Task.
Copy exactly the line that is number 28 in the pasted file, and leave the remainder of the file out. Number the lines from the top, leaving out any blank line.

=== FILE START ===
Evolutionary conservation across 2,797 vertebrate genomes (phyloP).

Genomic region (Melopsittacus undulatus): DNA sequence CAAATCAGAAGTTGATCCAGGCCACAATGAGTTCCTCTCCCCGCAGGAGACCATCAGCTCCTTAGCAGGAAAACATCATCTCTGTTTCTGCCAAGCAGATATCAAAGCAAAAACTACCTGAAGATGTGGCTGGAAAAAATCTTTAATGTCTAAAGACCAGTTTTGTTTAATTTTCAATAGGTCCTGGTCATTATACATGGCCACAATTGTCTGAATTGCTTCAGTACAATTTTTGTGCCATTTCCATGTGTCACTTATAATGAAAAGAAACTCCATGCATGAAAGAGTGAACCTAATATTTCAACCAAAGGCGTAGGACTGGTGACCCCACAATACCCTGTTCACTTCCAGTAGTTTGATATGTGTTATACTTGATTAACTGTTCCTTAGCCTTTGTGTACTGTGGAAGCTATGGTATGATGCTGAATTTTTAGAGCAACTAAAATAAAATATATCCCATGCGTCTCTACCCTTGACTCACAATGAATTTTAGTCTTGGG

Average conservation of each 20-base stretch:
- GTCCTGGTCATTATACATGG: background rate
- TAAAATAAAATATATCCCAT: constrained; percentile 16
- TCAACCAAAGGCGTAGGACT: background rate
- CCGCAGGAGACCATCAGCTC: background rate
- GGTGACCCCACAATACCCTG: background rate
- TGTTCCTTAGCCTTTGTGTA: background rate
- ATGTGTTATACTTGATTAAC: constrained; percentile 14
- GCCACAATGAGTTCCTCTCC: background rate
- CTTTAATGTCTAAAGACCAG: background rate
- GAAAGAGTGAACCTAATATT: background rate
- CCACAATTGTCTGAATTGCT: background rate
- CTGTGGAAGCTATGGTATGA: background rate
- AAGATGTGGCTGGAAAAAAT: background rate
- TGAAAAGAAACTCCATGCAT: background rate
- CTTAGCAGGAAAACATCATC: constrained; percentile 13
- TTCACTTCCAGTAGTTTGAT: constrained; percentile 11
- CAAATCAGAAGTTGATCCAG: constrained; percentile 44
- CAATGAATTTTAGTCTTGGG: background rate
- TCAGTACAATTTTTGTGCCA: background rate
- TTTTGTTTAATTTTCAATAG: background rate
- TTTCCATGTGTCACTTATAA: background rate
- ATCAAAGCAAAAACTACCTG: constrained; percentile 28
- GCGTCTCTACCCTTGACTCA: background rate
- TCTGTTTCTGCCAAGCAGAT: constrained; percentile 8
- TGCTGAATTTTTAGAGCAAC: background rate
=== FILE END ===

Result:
- TGCTGAATTTTTAGAGCAAC: background rate